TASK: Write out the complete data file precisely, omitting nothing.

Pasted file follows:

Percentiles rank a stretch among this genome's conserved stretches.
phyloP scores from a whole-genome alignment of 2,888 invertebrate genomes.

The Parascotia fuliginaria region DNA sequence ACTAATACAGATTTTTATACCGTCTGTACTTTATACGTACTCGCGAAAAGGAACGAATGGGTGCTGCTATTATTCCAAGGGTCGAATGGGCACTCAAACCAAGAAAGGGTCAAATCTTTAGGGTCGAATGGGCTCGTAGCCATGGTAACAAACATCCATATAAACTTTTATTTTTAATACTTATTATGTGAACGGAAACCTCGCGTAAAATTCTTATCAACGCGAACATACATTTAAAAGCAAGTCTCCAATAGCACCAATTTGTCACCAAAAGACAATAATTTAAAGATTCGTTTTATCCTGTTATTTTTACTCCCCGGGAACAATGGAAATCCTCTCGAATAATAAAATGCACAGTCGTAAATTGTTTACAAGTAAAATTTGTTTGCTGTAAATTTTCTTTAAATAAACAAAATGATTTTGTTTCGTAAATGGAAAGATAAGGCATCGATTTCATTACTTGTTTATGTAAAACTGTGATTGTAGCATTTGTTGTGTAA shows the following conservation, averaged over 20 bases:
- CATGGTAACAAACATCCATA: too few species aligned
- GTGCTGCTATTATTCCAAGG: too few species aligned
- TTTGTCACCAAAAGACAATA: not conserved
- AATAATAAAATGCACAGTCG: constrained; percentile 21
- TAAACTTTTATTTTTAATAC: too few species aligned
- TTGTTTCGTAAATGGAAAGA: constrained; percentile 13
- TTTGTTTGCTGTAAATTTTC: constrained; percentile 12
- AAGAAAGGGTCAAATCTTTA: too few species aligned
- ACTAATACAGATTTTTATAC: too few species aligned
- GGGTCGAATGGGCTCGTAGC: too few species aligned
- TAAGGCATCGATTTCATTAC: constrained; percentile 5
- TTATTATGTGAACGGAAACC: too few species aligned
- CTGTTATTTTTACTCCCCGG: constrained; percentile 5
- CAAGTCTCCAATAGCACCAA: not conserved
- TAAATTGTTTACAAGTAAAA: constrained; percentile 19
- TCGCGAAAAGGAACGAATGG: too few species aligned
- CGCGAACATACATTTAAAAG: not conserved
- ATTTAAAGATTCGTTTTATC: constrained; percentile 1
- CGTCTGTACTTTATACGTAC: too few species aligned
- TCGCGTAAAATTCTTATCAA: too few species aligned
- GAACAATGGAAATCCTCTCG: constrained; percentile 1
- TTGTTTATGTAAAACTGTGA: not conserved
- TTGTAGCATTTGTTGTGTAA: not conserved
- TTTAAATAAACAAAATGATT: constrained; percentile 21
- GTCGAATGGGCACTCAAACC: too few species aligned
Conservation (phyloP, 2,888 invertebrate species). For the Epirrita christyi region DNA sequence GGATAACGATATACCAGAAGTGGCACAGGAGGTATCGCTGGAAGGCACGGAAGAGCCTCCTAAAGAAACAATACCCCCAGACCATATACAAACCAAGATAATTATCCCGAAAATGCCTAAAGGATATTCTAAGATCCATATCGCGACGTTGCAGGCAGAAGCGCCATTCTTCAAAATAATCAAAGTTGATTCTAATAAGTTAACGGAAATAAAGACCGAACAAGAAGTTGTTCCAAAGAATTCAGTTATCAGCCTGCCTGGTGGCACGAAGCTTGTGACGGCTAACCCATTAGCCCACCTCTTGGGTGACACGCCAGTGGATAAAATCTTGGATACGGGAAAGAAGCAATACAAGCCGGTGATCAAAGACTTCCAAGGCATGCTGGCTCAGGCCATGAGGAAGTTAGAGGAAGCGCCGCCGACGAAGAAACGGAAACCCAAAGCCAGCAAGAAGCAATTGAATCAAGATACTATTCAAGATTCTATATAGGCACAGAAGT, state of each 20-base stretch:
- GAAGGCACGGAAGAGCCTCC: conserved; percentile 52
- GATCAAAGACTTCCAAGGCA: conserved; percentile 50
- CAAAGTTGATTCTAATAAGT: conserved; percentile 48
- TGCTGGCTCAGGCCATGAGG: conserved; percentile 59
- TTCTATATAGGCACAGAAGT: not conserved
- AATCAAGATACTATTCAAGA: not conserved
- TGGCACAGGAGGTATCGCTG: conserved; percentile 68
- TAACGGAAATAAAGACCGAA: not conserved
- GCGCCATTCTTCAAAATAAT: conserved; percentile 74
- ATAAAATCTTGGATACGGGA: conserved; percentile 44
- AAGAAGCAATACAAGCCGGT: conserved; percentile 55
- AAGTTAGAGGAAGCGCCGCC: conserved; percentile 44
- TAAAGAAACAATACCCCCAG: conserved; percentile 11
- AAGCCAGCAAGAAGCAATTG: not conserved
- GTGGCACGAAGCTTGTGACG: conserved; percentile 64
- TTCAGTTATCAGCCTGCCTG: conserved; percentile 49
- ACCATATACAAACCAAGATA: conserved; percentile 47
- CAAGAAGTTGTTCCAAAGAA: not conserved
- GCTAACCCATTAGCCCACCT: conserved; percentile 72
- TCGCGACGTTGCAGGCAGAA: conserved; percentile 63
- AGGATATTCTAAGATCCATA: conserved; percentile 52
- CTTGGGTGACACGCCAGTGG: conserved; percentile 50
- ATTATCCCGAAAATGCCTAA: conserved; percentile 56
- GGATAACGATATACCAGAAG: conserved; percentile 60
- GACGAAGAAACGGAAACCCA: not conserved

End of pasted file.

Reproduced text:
Percentiles rank a stretch among this genome's conserved stretches.
phyloP scores from a whole-genome alignment of 2,888 invertebrate genomes.

The Parascotia fuliginaria region DNA sequence ACTAATACAGATTTTTATACCGTCTGTACTTTATACGTACTCGCGAAAAGGAACGAATGGGTGCTGCTATTATTCCAAGGGTCGAATGGGCACTCAAACCAAGAAAGGGTCAAATCTTTAGGGTCGAATGGGCTCGTAGCCATGGTAACAAACATCCATATAAACTTTTATTTTTAATACTTATTATGTGAACGGAAACCTCGCGTAAAATTCTTATCAACGCGAACATACATTTAAAAGCAAGTCTCCAATAGCACCAATTTGTCACCAAAAGACAATAATTTAAAGATTCGTTTTATCCTGTTATTTTTACTCCCCGGGAACAATGGAAATCCTCTCGAATAATAAAATGCACAGTCGTAAATTGTTTACAAGTAAAATTTGTTTGCTGTAAATTTTCTTTAAATAAACAAAATGATTTTGTTTCGTAAATGGAAAGATAAGGCATCGATTTCATTACTTGTTTATGTAAAACTGTGATTGTAGCATTTGTTGTGTAA shows the following conservation, averaged over 20 bases:
- CATGGTAACAAACATCCATA: too few species aligned
- GTGCTGCTATTATTCCAAGG: too few species aligned
- TTTGTCACCAAAAGACAATA: not conserved
- AATAATAAAATGCACAGTCG: constrained; percentile 21
- TAAACTTTTATTTTTAATAC: too few species aligned
- TTGTTTCGTAAATGGAAAGA: constrained; percentile 13
- TTTGTTTGCTGTAAATTTTC: constrained; percentile 12
- AAGAAAGGGTCAAATCTTTA: too few species aligned
- ACTAATACAGATTTTTATAC: too few species aligned
- GGGTCGAATGGGCTCGTAGC: too few species aligned
- TAAGGCATCGATTTCATTAC: constrained; percentile 5
- TTATTATGTGAACGGAAACC: too few species aligned
- CTGTTATTTTTACTCCCCGG: constrained; percentile 5
- CAAGTCTCCAATAGCACCAA: not conserved
- TAAATTGTTTACAAGTAAAA: constrained; percentile 19
- TCGCGAAAAGGAACGAATGG: too few species aligned
- CGCGAACATACATTTAAAAG: not conserved
- ATTTAAAGATTCGTTTTATC: constrained; percentile 1
- CGTCTGTACTTTATACGTAC: too few species aligned
- TCGCGTAAAATTCTTATCAA: too few species aligned
- GAACAATGGAAATCCTCTCG: constrained; percentile 1
- TTGTTTATGTAAAACTGTGA: not conserved
- TTGTAGCATTTGTTGTGTAA: not conserved
- TTTAAATAAACAAAATGATT: constrained; percentile 21
- GTCGAATGGGCACTCAAACC: too few species aligned
Conservation (phyloP, 2,888 invertebrate species). For the Epirrita christyi region DNA sequence GGATAACGATATACCAGAAGTGGCACAGGAGGTATCGCTGGAAGGCACGGAAGAGCCTCCTAAAGAAACAATACCCCCAGACCATATACAAACCAAGATAATTATCCCGAAAATGCCTAAAGGATATTCTAAGATCCATATCGCGACGTTGCAGGCAGAAGCGCCATTCTTCAAAATAATCAAAGTTGATTCTAATAAGTTAACGGAAATAAAGACCGAACAAGAAGTTGTTCCAAAGAATTCAGTTATCAGCCTGCCTGGTGGCACGAAGCTTGTGACGGCTAACCCATTAGCCCACCTCTTGGGTGACACGCCAGTGGATAAAATCTTGGATACGGGAAAGAAGCAATACAAGCCGGTGATCAAAGACTTCCAAGGCATGCTGGCTCAGGCCATGAGGAAGTTAGAGGAAGCGCCGCCGACGAAGAAACGGAAACCCAAAGCCAGCAAGAAGCAATTGAATCAAGATACTATTCAAGATTCTATATAGGCACAGAAGT, state of each 20-base stretch:
- GAAGGCACGGAAGAGCCTCC: conserved; percentile 52
- GATCAAAGACTTCCAAGGCA: conserved; percentile 50
- CAAAGTTGATTCTAATAAGT: conserved; percentile 48
- TGCTGGCTCAGGCCATGAGG: conserved; percentile 59
- TTCTATATAGGCACAGAAGT: not conserved
- AATCAAGATACTATTCAAGA: not conserved
- TGGCACAGGAGGTATCGCTG: conserved; percentile 68
- TAACGGAAATAAAGACCGAA: not conserved
- GCGCCATTCTTCAAAATAAT: conserved; percentile 74
- ATAAAATCTTGGATACGGGA: conserved; percentile 44
- AAGAAGCAATACAAGCCGGT: conserved; percentile 55
- AAGTTAGAGGAAGCGCCGCC: conserved; percentile 44
- TAAAGAAACAATACCCCCAG: conserved; percentile 11
- AAGCCAGCAAGAAGCAATTG: not conserved
- GTGGCACGAAGCTTGTGACG: conserved; percentile 64
- TTCAGTTATCAGCCTGCCTG: conserved; percentile 49
- ACCATATACAAACCAAGATA: conserved; percentile 47
- CAAGAAGTTGTTCCAAAGAA: not conserved
- GCTAACCCATTAGCCCACCT: conserved; percentile 72
- TCGCGACGTTGCAGGCAGAA: conserved; percentile 63
- AGGATATTCTAAGATCCATA: conserved; percentile 52
- CTTGGGTGACACGCCAGTGG: conserved; percentile 50
- ATTATCCCGAAAATGCCTAA: conserved; percentile 56
- GGATAACGATATACCAGAAG: conserved; percentile 60
- GACGAAGAAACGGAAACCCA: not conserved